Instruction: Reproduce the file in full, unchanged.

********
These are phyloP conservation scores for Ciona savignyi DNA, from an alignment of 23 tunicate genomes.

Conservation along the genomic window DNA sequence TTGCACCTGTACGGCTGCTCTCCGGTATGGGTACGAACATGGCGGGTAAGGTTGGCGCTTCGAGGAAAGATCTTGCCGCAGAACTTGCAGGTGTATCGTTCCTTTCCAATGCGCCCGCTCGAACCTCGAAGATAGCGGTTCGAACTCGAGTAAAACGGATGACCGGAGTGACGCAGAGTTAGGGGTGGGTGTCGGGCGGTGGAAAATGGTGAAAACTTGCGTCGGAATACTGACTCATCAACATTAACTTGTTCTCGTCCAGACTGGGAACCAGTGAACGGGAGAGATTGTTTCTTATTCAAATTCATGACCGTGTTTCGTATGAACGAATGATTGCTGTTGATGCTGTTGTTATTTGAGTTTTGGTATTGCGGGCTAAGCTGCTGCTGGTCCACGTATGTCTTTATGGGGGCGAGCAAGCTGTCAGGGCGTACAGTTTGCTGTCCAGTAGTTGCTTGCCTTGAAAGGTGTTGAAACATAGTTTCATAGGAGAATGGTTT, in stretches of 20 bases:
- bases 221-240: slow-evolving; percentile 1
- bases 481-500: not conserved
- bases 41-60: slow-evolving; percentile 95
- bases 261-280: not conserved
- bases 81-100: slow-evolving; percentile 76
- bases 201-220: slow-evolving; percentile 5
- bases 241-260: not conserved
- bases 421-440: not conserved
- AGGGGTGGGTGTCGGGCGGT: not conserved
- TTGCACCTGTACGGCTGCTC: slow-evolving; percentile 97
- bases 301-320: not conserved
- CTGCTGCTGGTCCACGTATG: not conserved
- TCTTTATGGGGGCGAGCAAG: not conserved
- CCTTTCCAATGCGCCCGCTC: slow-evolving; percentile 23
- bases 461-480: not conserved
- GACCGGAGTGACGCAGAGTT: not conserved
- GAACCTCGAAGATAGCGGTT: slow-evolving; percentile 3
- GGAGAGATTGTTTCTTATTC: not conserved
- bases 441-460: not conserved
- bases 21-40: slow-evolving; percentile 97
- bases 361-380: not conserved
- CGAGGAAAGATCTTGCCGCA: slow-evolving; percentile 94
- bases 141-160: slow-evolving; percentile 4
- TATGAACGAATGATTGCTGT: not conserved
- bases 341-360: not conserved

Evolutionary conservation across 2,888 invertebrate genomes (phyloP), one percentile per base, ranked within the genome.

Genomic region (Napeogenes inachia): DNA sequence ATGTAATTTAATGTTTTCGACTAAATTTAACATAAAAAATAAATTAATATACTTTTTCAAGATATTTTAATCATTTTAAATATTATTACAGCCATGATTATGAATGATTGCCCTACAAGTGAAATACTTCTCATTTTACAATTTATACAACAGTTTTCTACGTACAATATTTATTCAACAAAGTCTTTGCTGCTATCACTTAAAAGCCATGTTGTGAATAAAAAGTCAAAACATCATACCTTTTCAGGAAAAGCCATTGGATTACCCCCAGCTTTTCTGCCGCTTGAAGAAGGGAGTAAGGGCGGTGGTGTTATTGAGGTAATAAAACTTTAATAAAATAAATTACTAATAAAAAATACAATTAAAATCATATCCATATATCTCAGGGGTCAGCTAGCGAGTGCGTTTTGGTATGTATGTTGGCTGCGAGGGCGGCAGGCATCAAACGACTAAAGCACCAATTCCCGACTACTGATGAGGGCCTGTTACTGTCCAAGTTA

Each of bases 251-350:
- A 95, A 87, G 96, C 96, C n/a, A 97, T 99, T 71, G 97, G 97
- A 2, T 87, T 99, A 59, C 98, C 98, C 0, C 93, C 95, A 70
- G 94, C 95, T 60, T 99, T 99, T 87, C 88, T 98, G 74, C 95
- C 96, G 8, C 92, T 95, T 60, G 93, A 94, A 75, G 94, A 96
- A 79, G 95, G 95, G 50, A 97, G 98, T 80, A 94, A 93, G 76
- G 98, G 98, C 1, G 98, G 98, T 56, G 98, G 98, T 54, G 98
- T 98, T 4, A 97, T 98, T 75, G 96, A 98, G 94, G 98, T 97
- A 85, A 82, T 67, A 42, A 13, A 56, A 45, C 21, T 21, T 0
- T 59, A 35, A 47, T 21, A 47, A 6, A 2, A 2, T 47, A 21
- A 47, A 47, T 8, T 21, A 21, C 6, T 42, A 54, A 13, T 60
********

These are phyloP conservation scores for Ciona savignyi DNA, from an alignment of 23 tunicate genomes.

Conservation along the genomic window DNA sequence TTGCACCTGTACGGCTGCTCTCCGGTATGGGTACGAACATGGCGGGTAAGGTTGGCGCTTCGAGGAAAGATCTTGCCGCAGAACTTGCAGGTGTATCGTTCCTTTCCAATGCGCCCGCTCGAACCTCGAAGATAGCGGTTCGAACTCGAGTAAAACGGATGACCGGAGTGACGCAGAGTTAGGGGTGGGTGTCGGGCGGTGGAAAATGGTGAAAACTTGCGTCGGAATACTGACTCATCAACATTAACTTGTTCTCGTCCAGACTGGGAACCAGTGAACGGGAGAGATTGTTTCTTATTCAAATTCATGACCGTGTTTCGTATGAACGAATGATTGCTGTTGATGCTGTTGTTATTTGAGTTTTGGTATTGCGGGCTAAGCTGCTGCTGGTCCACGTATGTCTTTATGGGGGCGAGCAAGCTGTCAGGGCGTACAGTTTGCTGTCCAGTAGTTGCTTGCCTTGAAAGGTGTTGAAACATAGTTTCATAGGAGAATGGTTT, in stretches of 20 bases:
- bases 221-240: slow-evolving; percentile 1
- bases 481-500: not conserved
- bases 41-60: slow-evolving; percentile 95
- bases 261-280: not conserved
- bases 81-100: slow-evolving; percentile 76
- bases 201-220: slow-evolving; percentile 5
- bases 241-260: not conserved
- bases 421-440: not conserved
- AGGGGTGGGTGTCGGGCGGT: not conserved
- TTGCACCTGTACGGCTGCTC: slow-evolving; percentile 97
- bases 301-320: not conserved
- CTGCTGCTGGTCCACGTATG: not conserved
- TCTTTATGGGGGCGAGCAAG: not conserved
- CCTTTCCAATGCGCCCGCTC: slow-evolving; percentile 23
- bases 461-480: not conserved
- GACCGGAGTGACGCAGAGTT: not conserved
- GAACCTCGAAGATAGCGGTT: slow-evolving; percentile 3
- GGAGAGATTGTTTCTTATTC: not conserved
- bases 441-460: not conserved
- bases 21-40: slow-evolving; percentile 97
- bases 361-380: not conserved
- CGAGGAAAGATCTTGCCGCA: slow-evolving; percentile 94
- bases 141-160: slow-evolving; percentile 4
- TATGAACGAATGATTGCTGT: not conserved
- bases 341-360: not conserved

Evolutionary conservation across 2,888 invertebrate genomes (phyloP), one percentile per base, ranked within the genome.

Genomic region (Napeogenes inachia): DNA sequence ATGTAATTTAATGTTTTCGACTAAATTTAACATAAAAAATAAATTAATATACTTTTTCAAGATATTTTAATCATTTTAAATATTATTACAGCCATGATTATGAATGATTGCCCTACAAGTGAAATACTTCTCATTTTACAATTTATACAACAGTTTTCTACGTACAATATTTATTCAACAAAGTCTTTGCTGCTATCACTTAAAAGCCATGTTGTGAATAAAAAGTCAAAACATCATACCTTTTCAGGAAAAGCCATTGGATTACCCCCAGCTTTTCTGCCGCTTGAAGAAGGGAGTAAGGGCGGTGGTGTTATTGAGGTAATAAAACTTTAATAAAATAAATTACTAATAAAAAATACAATTAAAATCATATCCATATATCTCAGGGGTCAGCTAGCGAGTGCGTTTTGGTATGTATGTTGGCTGCGAGGGCGGCAGGCATCAAACGACTAAAGCACCAATTCCCGACTACTGATGAGGGCCTGTTACTGTCCAAGTTA

Each of bases 251-350:
- A 95, A 87, G 96, C 96, C n/a, A 97, T 99, T 71, G 97, G 97
- A 2, T 87, T 99, A 59, C 98, C 98, C 0, C 93, C 95, A 70
- G 94, C 95, T 60, T 99, T 99, T 87, C 88, T 98, G 74, C 95
- C 96, G 8, C 92, T 95, T 60, G 93, A 94, A 75, G 94, A 96
- A 79, G 95, G 95, G 50, A 97, G 98, T 80, A 94, A 93, G 76
- G 98, G 98, C 1, G 98, G 98, T 56, G 98, G 98, T 54, G 98
- T 98, T 4, A 97, T 98, T 75, G 96, A 98, G 94, G 98, T 97
- A 85, A 82, T 67, A 42, A 13, A 56, A 45, C 21, T 21, T 0
- T 59, A 35, A 47, T 21, A 47, A 6, A 2, A 2, T 47, A 21
- A 47, A 47, T 8, T 21, A 21, C 6, T 42, A 54, A 13, T 60